Objectives: We estimated anogenital wart prevalence from 2003 to 2010 by gender and age group in a large US cohort with private insurance to detect potential decreases among people most likely to be affected by human papillomavirus (HPV) vaccination.
Methods: We restricted health care claims to those from individuals aged 10 to 39 years with continuous insurance within a given year. We derived anogenital wart diagnoses from a diagnosis of condyloma acuminata, or either a less specific viral wart diagnosis or genital wart medication combined with either a benign anogenital neoplasm or destruction or excision of a noncervical anogenital lesion.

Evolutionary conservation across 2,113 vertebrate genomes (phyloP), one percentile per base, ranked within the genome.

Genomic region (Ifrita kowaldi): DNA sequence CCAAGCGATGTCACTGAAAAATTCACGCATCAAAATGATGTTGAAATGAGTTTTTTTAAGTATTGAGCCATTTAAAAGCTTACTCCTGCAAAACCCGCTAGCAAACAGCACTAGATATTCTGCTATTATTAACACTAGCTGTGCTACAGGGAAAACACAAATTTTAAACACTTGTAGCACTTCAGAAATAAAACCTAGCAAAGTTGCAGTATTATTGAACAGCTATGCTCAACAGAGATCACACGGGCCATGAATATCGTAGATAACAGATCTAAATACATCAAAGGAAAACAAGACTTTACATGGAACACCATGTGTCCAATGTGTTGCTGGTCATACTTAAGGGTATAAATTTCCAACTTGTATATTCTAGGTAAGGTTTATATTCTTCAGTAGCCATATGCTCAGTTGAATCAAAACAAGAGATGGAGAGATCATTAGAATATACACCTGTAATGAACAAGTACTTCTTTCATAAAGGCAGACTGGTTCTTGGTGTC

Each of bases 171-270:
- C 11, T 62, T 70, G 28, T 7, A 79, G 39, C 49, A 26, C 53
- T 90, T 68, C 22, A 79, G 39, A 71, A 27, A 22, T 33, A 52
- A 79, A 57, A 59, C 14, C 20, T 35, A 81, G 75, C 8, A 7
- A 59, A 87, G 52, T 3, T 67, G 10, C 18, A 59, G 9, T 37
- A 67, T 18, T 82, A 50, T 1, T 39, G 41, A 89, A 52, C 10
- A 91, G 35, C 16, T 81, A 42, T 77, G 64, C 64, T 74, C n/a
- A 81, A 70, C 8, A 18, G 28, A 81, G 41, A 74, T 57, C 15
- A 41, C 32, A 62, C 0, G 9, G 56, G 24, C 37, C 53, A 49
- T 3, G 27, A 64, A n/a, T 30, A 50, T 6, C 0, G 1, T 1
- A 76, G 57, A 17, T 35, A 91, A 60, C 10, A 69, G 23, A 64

Results: Prevalence increased slightly in 2003 to 2006, then significantly declined in 2007 to 2010 among girls aged 15 to 19 years; increased in 2003 to 2007, remained level through 2009, and declined in 2010 among women aged 20 to 24 years; and increased through 2009 but not in 2010 for women aged 25 to 39 years. For males aged 15 to 39 years, prevalence for each 5-year age group increased in 2003 to 2009, but no increases were observed for 2010.
Conclusions: These data indicate reductions in anogenital warts among US females aged 15 to 24 years, the age group most likely to be affected by introduction of the HPV vaccine.